On Tuesday, Mayor Ed Lee gave his approval on an initiative that will increase San Francisco's minimum wage to $15 per hour by 2018.
Supported by the Board of Supervisors, labor unions, non-profit groups, and the San Francisco Chamber of Commerce, the initiative will be on the ballot for voters this November.
It calls for gradually raising the wage from the current $10.74 to $12.25 in May 2015, then to $13 in June 2016, and a dollar every year until 2018 when it reaches the proposed $15.
Seattle has approved a similar plan to raise its minimum wage from $9.32 to $15 over the next seven years.
While this may sound like a miracle that will allow San Franciscans to struggle less when paying the bills and finding apartments, as Lee intended, the plan isn't ideal for small businesses and restaurants.
Raising the minimum wage could mean raising prices on menus and products and shrinking staffs.
The Executive Director of the Golden Gate Restaurant Association, Gwyneth Borden, told the Chronicle that workers who are receiving tips on top of their salaries should be exempt from the wage raise.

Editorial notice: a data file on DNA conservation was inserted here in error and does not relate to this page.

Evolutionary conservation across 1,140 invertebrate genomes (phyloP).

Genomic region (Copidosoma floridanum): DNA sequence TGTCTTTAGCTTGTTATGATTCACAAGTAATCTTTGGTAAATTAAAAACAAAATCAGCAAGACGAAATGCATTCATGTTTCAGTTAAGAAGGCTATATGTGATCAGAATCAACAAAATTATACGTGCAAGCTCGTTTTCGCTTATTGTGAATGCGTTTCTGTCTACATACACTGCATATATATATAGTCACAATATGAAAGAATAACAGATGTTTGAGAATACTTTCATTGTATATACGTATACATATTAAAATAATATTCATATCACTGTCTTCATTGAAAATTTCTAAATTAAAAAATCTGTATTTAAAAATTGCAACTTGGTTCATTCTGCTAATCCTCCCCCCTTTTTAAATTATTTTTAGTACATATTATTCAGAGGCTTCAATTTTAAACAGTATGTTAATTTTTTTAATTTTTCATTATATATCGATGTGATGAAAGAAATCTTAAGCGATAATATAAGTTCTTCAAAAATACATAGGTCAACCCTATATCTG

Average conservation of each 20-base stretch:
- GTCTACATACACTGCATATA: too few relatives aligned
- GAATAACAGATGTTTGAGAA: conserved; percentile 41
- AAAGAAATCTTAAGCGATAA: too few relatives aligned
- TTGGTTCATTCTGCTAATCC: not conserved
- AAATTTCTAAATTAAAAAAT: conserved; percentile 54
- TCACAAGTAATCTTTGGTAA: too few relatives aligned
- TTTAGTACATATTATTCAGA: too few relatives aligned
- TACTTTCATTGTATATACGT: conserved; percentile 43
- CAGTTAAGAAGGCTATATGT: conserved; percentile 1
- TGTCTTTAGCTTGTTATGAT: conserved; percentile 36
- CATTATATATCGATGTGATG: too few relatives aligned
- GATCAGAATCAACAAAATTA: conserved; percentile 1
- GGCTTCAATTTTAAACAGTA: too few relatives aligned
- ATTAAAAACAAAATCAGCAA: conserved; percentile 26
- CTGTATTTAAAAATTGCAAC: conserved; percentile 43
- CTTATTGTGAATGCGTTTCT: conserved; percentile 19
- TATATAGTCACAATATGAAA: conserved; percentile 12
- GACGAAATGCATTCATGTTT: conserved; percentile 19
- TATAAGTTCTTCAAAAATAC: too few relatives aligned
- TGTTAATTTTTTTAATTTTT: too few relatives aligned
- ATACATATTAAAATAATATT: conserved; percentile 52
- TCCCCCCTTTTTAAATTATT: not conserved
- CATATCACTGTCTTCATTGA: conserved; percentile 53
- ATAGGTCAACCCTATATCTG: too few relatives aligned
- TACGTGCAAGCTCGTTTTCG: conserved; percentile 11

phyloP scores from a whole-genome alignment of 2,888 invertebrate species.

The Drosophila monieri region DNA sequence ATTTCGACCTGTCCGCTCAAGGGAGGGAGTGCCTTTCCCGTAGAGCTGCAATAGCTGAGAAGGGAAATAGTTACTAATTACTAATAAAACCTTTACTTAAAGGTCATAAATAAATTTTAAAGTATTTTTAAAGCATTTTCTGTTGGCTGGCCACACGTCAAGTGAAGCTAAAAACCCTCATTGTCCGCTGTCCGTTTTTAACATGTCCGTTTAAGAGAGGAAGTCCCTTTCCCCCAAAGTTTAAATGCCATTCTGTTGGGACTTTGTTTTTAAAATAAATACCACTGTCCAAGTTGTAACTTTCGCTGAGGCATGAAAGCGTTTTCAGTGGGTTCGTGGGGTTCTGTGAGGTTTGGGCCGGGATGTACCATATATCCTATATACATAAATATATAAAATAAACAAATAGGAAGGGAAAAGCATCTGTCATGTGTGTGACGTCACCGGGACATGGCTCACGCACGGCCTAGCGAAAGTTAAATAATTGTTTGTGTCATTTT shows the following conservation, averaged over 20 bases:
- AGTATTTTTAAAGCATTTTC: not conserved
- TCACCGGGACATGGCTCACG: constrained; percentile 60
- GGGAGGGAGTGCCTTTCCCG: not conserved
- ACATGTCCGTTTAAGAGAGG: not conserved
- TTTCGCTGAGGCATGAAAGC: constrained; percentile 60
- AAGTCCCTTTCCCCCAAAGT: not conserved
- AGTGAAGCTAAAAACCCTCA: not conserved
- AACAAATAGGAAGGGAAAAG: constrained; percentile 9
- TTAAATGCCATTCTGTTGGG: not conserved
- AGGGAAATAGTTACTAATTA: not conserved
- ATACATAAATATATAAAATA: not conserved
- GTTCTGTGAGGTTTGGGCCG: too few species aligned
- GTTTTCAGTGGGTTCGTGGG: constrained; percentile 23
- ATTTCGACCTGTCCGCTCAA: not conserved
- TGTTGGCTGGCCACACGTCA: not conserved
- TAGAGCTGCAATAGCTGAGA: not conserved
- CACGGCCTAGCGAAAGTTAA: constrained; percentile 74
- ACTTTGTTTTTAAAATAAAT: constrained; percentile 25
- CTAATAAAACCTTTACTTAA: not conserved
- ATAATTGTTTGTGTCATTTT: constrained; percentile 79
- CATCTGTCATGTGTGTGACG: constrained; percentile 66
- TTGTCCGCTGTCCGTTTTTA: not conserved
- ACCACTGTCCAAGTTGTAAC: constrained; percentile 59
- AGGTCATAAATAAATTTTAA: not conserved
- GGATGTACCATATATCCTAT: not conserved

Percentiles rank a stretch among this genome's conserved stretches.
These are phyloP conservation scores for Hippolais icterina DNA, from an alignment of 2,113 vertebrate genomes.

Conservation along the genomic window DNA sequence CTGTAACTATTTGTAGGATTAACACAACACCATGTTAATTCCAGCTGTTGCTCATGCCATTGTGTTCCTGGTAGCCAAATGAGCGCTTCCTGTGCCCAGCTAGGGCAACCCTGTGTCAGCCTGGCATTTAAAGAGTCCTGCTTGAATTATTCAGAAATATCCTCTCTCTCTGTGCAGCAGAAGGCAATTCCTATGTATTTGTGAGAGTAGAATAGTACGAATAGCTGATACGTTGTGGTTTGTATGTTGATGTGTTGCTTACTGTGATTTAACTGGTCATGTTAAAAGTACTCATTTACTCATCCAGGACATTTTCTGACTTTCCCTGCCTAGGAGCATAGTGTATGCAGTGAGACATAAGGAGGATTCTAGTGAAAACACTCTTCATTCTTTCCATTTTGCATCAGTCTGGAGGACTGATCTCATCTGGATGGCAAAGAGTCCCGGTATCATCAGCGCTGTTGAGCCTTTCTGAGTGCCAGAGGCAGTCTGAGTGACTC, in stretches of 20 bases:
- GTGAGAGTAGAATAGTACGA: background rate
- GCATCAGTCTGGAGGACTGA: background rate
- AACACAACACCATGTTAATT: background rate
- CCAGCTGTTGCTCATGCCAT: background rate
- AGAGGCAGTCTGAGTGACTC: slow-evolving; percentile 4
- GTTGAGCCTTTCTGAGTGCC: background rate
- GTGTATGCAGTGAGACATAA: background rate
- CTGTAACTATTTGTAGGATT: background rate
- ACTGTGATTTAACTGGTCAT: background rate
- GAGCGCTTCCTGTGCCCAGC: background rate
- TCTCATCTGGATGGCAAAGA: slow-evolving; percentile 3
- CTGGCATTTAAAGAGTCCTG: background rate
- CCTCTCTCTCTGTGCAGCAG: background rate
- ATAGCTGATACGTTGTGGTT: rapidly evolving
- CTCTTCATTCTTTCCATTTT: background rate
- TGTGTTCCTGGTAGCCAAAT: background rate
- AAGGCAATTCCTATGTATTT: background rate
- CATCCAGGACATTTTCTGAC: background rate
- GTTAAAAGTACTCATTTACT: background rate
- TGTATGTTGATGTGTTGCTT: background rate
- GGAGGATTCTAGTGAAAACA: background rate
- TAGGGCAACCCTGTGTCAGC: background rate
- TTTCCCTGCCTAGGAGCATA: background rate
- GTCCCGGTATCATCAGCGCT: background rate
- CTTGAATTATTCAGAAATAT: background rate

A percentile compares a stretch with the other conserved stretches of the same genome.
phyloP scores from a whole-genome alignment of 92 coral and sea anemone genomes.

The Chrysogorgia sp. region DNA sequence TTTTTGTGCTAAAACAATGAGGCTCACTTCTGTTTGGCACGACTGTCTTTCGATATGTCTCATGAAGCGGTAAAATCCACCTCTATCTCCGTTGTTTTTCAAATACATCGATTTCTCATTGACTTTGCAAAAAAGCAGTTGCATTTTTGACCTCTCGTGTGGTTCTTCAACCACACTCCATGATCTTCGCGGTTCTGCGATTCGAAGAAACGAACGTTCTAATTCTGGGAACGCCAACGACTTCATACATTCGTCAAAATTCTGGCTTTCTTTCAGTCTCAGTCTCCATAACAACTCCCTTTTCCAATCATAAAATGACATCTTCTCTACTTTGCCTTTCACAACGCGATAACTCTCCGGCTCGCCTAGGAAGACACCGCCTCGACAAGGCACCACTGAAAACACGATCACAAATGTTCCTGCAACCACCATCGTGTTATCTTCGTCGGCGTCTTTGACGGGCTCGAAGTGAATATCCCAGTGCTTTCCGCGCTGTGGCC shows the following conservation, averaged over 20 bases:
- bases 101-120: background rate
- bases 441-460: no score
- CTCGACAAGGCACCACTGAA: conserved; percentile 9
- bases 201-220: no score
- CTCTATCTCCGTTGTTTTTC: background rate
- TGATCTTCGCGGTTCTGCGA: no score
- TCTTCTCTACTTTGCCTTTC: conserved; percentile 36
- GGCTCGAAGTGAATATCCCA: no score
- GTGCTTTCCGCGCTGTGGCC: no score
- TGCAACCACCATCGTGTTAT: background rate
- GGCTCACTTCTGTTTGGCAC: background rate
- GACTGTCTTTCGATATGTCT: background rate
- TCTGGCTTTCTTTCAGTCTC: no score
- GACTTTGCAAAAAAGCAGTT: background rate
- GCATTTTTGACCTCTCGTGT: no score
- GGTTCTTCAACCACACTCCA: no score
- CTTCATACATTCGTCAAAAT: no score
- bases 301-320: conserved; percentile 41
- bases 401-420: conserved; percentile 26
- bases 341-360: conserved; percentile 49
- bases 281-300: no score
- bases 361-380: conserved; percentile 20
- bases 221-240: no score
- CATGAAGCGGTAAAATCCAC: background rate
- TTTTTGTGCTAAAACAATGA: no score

Seattle proposed to solve this problem by eliminating tipping all together.
The Seattle Times reported that Saru Jayaraman, co-founder and co-director of Seattle's Restaurant Opportunities Center United, an advocacy group, called tipping "institutionalized sexism" at Mayor Ed Murray's Income Inequality Symposium on March 27. According to the Times, women comprise 60 percent of tipped workers and "will suffer sexual harassment for tips."
Will San Francisco follow Seattle's example and banish the tradition that is tipping? Will the initiative really lessen the gap between the classes?